Years ago when I was in the military, hurry up and wait was a phrase in common use. It was the military way to do things. Now I find myself hurrying and waiting as my writing career develops.
First, I want to report on our friend, Sharon Donovan. All I really know at this moment is that she is recovering from heart surgery and is scheduled to enter rehab this week. I'll share more as I learn it. Let's all continue to keep her in our prayers.
Now, as for this week's theme, I've hurried edits and then waited months as my 'baby' glaciers its way to publication. I've met 'hurry up' deadlines to get a manuscript into the hands of editors and then I wait months to learn whether it will be accepted or rejected. There are several steps in the publication process where the author feels hurried but fears upsetting the powers that be.
It happens. That, I can accept. I also realize that there are times when nothing can be done about it. I can accept that, too. What I have a hard time accepting is when the other party seems not to care that I'm on pins and needles as I wait, in the dark and worrying that I've done something wrong, or that a simple message keeping me in the loop takes little time or effort but would mean a lot to me.
How do you feel about the times you're left in that 'no communication window' similar to what NASA experienced as a shuttle re-enters Earth's atmosphere?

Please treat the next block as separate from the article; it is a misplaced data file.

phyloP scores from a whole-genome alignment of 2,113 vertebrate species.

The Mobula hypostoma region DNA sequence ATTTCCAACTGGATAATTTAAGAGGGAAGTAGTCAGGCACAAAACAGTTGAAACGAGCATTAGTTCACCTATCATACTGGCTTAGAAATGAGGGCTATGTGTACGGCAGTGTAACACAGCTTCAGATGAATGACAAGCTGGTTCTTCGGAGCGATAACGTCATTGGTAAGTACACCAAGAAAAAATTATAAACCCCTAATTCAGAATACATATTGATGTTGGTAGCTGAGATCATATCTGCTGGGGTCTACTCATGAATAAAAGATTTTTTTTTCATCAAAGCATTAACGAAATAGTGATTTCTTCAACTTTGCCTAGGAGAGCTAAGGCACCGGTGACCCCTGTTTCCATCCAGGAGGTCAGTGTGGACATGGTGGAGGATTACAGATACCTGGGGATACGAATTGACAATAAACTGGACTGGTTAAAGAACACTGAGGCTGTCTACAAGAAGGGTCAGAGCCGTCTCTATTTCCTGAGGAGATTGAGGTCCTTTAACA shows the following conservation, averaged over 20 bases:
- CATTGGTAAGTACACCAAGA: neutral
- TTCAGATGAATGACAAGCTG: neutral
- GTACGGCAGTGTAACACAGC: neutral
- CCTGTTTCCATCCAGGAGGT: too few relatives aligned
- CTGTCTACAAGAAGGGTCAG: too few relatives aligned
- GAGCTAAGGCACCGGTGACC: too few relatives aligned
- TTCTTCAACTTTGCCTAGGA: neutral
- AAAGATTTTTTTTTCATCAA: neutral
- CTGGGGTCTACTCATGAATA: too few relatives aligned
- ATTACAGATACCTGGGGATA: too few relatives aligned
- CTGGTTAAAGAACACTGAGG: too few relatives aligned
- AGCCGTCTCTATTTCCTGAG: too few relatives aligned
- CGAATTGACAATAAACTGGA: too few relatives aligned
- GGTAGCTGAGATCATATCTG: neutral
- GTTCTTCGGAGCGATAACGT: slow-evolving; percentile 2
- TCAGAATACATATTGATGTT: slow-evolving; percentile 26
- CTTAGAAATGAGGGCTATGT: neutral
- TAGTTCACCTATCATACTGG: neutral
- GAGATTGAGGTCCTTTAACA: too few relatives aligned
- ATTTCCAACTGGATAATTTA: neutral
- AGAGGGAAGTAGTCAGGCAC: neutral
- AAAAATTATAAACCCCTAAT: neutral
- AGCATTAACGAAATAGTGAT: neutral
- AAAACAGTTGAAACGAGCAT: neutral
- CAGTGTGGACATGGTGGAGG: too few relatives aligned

What do you do while you wait? Wait! I know! Keep writing, right? That's the conventional wisdom anyway. Once I got used to the accordioning that goes on in the writing world, I began to work on multiple manuscripts, doing preliminary work on a future project, hammering away the final passages of my WIP, and editing finished projects.
Once in a while, I have a story that gets under my skin, representing some truth or value that has personal meaning for me. Those are the ones where I die a thousand deaths as I wait. And those are the ones that become a nightmare for my writing muse. I've been on the planet too long for it to affect me this way, and yet it does.
Of course, all those supposedly knotty problems work out in their own good time. Afterward, I can look back and laugh at my insecurity. Having lived this cycle several times, one might think I could remember the outcome and not worry about it. Ha!
Am I the only one who is like this?
Let me know your thoughts and feelings on this or any other subject. Your writing pal,